Rally video a blow to Al-Arian defense
During a 1991 Cleveland conference, the defendant is introduced as head of the "active arm" of the Islamic Jihad movement in Palestine.
By MEG LAUGHLIN
Published July 13, 2005
TAMPA - Jurors in the federal trial of Sami Al-Arian got a gripping introduction to the defendant Tuesday.
The former University of South Florida professor has not yet spoken in court, but he said plenty Tuesday when the prosecution played a videotape of a rally in Cleveland in 1991.
As Al-Arian took the stage, he was introduced as head of the "active arm" of the Islamic Jihad movement in Palestine.
Al-Arian then stepped to the microphone and launched an emotional appeal for money and backing for battles and martyrdom in the occupied territories of Israel.
The tape is not new. It has been part of intelligence materials and news accounts about Al-Arian. But now it has become court evidence against him in his federal trial on charges of conspiring to fund terrorism. It was a significant blow to his defense and that of three co-defendants in his federal trial on charges of conspiring to fund terrorism.
In the video of the 1991 Cleveland conference of the Islamic Committee for Palestine, Al-Arian tells a large room full of adults and children, who are walking around, talking and eating, that the Oct. 6, 1987, Intifada in Gaza, in which Palestinians killed Israeli soldiers and intelligence officers, was "a fight until martyrdom."
Before Al-Arian began speaking, however, Abu Damra, the speaker who asked for donations when Al-Arian finished, introduced Al-Arian, who was standing next to him, as "the head of the Islamic Committee for Palestine ... the active arm of the Islamic Jihad movement in Palestine. We prefer to call it the Islamic Committee for Palestine for security reasons," said Abu Damra, a Cleveland imam.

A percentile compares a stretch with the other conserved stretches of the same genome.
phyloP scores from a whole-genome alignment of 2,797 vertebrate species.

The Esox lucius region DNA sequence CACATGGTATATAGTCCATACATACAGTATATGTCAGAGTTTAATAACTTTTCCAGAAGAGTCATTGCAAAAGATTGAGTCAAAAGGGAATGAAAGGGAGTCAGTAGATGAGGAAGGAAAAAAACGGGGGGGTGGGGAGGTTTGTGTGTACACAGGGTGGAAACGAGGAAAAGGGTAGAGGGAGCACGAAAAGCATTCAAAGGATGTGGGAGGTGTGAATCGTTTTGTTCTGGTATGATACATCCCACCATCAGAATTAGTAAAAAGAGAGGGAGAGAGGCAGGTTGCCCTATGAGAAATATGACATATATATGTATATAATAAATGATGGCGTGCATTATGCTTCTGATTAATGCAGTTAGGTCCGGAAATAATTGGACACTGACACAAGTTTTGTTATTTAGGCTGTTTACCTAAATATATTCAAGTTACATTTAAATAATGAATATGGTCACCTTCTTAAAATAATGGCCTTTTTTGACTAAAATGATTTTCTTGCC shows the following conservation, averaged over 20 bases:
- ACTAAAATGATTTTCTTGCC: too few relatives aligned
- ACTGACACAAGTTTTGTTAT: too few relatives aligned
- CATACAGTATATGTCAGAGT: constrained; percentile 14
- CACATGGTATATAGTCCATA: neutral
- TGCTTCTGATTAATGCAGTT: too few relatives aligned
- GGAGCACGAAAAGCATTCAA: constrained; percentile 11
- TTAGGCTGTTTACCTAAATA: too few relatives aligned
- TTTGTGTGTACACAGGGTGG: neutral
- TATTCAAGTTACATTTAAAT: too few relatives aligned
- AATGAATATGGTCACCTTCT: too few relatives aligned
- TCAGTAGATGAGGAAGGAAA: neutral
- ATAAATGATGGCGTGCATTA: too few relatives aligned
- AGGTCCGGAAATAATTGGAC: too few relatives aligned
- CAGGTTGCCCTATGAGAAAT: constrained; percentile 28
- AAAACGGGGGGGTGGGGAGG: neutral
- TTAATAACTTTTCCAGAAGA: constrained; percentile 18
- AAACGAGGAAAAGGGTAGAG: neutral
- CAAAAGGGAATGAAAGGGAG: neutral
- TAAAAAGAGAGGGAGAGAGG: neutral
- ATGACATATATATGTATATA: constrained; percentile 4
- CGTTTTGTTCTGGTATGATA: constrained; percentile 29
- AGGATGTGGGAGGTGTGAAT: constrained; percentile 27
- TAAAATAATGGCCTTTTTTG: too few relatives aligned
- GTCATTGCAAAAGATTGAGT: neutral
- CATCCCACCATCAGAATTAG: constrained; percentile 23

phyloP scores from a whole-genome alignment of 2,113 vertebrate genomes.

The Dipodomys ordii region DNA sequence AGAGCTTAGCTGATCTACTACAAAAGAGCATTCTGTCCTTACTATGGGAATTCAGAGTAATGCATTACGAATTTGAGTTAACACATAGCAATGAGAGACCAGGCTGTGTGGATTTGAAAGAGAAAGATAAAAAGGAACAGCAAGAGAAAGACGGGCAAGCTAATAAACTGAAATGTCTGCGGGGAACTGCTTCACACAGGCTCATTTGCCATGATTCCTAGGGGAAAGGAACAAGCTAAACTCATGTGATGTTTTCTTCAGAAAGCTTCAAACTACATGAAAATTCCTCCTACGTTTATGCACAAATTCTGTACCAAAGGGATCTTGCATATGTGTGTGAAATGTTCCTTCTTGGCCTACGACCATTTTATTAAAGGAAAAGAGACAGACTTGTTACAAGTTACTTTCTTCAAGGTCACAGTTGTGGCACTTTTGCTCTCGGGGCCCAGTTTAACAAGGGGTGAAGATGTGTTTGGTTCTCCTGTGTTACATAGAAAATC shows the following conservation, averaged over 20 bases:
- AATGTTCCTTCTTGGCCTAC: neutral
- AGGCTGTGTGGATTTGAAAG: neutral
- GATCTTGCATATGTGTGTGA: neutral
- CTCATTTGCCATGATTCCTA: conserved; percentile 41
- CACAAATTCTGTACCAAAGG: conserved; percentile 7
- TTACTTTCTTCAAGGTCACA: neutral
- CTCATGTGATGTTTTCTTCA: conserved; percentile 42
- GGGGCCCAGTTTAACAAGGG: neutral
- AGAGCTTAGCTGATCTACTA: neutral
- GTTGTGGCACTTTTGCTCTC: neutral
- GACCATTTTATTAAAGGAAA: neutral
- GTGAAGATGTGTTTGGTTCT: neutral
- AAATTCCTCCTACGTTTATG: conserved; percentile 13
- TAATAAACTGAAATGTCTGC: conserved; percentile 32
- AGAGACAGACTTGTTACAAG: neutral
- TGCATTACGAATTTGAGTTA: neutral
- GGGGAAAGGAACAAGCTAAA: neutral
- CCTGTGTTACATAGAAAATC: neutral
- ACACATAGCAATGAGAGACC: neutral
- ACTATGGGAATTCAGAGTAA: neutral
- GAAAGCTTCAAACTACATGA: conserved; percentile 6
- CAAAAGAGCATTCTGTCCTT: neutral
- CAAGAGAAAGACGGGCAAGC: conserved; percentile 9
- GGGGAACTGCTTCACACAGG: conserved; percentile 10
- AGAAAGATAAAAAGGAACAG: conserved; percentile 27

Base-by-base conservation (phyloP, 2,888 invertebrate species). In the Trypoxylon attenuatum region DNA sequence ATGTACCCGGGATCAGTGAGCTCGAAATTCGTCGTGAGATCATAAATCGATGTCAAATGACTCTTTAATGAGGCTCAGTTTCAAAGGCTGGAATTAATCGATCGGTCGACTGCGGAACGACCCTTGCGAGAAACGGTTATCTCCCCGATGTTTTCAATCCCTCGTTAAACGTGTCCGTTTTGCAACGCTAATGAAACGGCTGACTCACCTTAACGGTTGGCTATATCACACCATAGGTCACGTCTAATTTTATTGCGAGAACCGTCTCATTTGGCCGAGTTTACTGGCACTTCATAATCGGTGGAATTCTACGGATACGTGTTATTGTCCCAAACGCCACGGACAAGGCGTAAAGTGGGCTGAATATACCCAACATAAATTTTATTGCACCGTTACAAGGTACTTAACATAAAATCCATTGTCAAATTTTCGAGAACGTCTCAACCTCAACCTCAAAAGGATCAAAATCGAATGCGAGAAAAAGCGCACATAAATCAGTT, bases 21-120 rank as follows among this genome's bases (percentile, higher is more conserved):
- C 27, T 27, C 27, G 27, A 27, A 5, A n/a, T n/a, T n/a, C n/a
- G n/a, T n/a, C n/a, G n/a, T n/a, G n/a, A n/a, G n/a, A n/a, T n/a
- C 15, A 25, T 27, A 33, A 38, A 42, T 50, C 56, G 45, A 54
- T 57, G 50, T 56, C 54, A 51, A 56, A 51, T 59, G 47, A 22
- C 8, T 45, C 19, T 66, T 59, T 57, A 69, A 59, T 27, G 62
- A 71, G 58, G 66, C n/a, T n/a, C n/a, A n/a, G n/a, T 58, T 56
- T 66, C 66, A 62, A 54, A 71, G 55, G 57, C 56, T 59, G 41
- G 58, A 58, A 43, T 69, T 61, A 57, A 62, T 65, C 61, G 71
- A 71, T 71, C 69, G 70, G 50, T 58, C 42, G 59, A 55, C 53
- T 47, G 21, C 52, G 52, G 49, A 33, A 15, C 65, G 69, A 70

Then Al-Arian began speaking about the effects of the October 1987 Intifada: "Gaza hasn't been calm since ... It brought new values to the sons of Palestine. Forever have gone these values that want mankind to be submissive, vanquished and inferior to the occupier ... The stones today defeat the Uzi, the tanks and weapons ... The stones that the boy, who is less than 5 years old, carries and this mother who receives the martyrdom of her children with smiles and trills of joy ... because her son has been martyred for the cause of Palestine ...
"Your brothers in Palestine are struggling with their beings, so let us struggle here with our money. ... We will not cede one meter or one span to the enemies of God!" When Al-Arian finished speaking, Abu Damra, named an unindicted co-conspirator by prosecutors in 2003 and whose name now appears on the government's witness list, grabbed the microphone and exhorted the people in the room to "protect the children of Palestine" by donating money.
"Whoever equipped a raider for the sake of God has himself raided," Damra yelled at the crowd, as people began to give money.